State Aid for Start-ups: UK government launches Future Fund
On 18 May 2020, the government launched its £250 million 'Future Fund', a key initiative to support the UK economy during the COVID-19 pandemic.
The fund is open for applications until the end of September 2020. The fund is being administered by the British Business Bank.
What is the Future Fund scheme?
The fund provides government co-investment from £125,000 up to £5 million to match private investment in high-growth UK companies. Particular focus is being placed on supporting UK start-ups, which may not yet be making profit.
The scheme aims to encourage private investors (particularly venture capital funds and angel investors) to invest capital during a period of high market risk and volatility. France and Germany have implemented similar schemes.
How does the future fund differ from existing support?
Innovative, early-stage, growth-driven businesses are often unappealing to lenders because they are either not revenue generating or not profitable as they reinvest all earnings back into their growth. These businesses also tend to have intangible assets (such as intellectual property) which, while valuable, can be unattractive to lenders as collateral.
Investors in these kinds of business (often high net worth angel investors and venture capital funds) expect these businesses to focus their money on accelerating growth as quickly as possible (rather than taking profit). The economic uncertainty created by the COVID-19 pandemic has made it even harder for these businesses to find investment. The Future Fund has been launched by the UK government specifically to address this funding gap.
What does the Future Fund offer?
- 3-year government convertible loan of between £125,000 and £5 million
- Must match at least equal funding from private investors – all investing on the same terms as the government
- Minimum 8 percent (non-compounding) interest
- Loan cannot be repaid early at the option of the company but repayment in full in certain circumstances: sale, IPO or on maturity of loan – with 100% repayment premium
- Automatically converts into equity stake upon certain triggers (e.g. company raising a further round of funding or an investor exiting the business) at a 20% discount to the funding round price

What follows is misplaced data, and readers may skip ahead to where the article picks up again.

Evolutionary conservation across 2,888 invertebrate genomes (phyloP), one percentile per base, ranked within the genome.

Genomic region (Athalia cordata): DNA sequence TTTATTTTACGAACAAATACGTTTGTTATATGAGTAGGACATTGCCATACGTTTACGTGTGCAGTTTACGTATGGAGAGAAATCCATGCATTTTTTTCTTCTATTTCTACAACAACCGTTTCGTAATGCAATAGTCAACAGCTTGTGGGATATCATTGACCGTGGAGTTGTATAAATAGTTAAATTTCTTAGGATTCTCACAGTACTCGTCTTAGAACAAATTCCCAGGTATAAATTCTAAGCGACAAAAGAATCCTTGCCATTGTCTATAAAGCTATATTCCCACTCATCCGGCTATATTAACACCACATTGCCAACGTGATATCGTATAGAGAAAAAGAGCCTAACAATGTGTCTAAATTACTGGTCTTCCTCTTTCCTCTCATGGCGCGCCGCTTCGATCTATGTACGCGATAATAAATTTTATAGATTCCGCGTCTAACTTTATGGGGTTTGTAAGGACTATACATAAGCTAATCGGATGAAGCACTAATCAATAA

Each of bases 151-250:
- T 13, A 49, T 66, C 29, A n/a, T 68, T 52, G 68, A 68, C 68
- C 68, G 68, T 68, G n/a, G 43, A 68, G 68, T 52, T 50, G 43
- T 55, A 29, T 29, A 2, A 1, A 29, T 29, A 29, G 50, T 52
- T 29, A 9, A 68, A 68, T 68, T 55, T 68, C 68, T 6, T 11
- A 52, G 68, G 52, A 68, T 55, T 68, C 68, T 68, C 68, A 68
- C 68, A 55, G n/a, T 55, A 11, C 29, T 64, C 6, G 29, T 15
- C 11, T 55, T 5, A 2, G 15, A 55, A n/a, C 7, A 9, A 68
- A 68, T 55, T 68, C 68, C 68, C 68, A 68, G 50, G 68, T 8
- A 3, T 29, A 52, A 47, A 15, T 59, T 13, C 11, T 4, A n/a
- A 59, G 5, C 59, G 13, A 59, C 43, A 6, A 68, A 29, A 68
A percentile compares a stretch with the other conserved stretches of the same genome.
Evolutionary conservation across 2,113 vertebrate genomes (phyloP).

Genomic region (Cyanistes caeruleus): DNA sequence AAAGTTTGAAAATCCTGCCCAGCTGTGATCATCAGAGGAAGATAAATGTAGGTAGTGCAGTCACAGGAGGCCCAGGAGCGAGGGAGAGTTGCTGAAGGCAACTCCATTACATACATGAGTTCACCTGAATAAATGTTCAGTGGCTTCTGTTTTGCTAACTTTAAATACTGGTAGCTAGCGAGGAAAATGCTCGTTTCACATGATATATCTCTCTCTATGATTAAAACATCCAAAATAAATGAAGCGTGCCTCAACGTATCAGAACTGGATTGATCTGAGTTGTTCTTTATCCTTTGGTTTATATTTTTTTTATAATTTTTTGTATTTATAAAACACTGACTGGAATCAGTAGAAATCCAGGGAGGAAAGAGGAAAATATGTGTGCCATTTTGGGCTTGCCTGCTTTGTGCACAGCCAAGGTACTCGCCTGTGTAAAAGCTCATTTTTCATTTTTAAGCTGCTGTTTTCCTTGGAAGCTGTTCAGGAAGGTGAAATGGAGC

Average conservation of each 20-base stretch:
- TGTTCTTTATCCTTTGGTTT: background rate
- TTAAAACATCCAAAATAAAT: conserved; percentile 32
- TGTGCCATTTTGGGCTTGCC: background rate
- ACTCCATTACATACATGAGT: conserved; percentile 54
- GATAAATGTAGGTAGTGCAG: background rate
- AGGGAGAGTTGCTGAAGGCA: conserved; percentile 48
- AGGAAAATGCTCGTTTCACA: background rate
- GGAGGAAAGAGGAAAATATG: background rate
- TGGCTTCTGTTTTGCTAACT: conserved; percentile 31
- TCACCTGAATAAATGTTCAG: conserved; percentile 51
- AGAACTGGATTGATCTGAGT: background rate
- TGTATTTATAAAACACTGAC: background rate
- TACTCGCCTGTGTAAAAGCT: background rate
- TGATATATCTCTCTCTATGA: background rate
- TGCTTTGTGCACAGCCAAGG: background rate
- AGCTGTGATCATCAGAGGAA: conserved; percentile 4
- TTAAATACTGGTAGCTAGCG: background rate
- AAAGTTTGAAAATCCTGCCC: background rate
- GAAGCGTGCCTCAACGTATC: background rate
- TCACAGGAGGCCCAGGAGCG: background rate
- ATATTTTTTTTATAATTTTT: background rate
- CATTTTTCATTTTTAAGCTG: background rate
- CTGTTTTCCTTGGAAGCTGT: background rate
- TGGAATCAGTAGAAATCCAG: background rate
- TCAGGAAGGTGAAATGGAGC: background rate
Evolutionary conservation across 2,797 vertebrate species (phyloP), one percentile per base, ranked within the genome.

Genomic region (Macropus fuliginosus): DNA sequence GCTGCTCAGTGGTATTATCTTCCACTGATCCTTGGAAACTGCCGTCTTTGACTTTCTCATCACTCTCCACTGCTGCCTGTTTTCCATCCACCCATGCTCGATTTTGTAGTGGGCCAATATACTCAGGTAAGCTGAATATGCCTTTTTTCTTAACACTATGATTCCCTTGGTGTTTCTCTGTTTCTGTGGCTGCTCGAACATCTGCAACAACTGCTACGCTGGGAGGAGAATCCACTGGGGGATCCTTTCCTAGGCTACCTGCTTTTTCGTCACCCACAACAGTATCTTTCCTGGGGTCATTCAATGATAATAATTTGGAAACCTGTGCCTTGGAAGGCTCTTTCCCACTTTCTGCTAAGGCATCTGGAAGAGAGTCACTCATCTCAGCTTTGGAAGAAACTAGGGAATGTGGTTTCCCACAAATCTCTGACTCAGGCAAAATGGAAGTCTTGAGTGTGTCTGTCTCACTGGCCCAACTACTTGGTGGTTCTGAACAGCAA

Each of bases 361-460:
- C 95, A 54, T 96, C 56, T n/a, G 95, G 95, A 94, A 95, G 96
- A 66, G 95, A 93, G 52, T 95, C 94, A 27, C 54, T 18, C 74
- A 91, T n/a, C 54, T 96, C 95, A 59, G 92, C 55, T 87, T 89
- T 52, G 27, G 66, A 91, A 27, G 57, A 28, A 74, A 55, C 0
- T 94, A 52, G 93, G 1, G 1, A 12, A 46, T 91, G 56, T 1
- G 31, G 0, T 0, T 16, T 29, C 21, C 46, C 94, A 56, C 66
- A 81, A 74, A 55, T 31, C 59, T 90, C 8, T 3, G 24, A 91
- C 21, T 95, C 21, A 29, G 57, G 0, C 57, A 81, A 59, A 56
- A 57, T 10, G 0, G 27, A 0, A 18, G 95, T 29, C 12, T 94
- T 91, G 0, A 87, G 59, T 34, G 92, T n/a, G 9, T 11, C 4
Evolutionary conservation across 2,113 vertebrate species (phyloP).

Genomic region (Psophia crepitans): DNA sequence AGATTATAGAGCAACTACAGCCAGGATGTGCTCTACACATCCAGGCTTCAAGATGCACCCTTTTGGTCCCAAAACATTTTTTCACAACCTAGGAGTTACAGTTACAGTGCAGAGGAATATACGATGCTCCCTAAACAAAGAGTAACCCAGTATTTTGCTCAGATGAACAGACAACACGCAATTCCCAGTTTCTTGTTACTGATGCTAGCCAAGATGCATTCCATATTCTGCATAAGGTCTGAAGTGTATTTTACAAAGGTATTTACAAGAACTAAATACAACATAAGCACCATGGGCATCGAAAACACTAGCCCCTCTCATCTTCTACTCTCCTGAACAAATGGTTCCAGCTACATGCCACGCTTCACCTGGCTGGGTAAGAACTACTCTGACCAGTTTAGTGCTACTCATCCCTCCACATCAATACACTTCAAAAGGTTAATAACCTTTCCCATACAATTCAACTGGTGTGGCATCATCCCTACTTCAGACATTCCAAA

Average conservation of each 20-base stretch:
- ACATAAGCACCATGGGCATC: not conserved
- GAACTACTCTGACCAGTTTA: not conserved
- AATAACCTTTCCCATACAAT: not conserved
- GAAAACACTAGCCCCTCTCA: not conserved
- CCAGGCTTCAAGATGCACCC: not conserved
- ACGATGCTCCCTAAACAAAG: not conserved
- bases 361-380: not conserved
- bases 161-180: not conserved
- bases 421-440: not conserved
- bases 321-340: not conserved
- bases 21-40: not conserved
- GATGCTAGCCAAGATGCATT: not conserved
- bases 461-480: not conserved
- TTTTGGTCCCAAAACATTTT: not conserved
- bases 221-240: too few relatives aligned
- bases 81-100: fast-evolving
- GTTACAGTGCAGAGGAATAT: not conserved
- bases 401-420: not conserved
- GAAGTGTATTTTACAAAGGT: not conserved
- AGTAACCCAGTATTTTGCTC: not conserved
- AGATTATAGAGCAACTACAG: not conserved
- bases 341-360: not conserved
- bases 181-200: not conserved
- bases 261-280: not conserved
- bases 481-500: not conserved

- Restrictions on what loans can be used for – e.g. not for repayment of existing shareholder loans, not for payment of dividends and bonus/discretionary payments
- ‘Most favoured nation’ rule means government loan terms are upgraded to match any better terms offered to investors on later loans
- Government has certain rights to transfer its loans to third parties
Which companies are eligible?
- UK-incorporated limited companies (which must the be the parent company if part of a group)
- Incorporated on or before 31 December 2019
- Must have raised at least £250,000 in equity investment from third-party investors in the last 5 years
- No shares traded on a regulated market, multilateral trading facility or other listing venue
- At least one of the following applies:
- at least half of employees are UK-based; or
- at least half of revenues are from UK sales
Why these limits?
The government is clear that the Future Fund is a loan scheme, not a grant scheme. The eligibility criteria aim to ensure that recipient companies have already been vetted by private investors, who have taken on risk and who are likely to help the company with its growth, financing and sales strategies. This reduces the risk that the government takes on through co-investment.
How do I apply?
Investors, rather than companies, must apply for the scheme (although companies must approve the terms). A lead investor must invest at least £12,500, although there is no minimum investment amount for other investors.
Private investors apply through the British Business Bank, which has further guidance for companies and investors on its website here.
The scheme has attracted two key criticisms.
Firstly, the eligibility requirements may mean that investment goes to more established start-ups that already have substantial funding. The benefit for the taxpayer is that such companies have something of a track record and have already been already vetted by investors. However, very small and more diverse companies may lose out. Some have questioned how much benefit women-led and BAME-led start-ups will derive from Future Fund investment.
Secondly, Future Fund co-investment does not meet SEIS and EIS requirements, meaning that investment does not have the investor tax advantages that might otherwise be available on early-stage equity funding. However, there are still some big advantages for investors, such as a 20% discounted conversion price, interest and a 100% redemption penalty. This scheme also means that private investors only take on half the risk for twice the investment value.
Going, going, gone
The scheme is only open for applications until 30 September 2020 and the total investment pot is limited to £250 million. So if you want to take up the offer – be prepared to move quickly.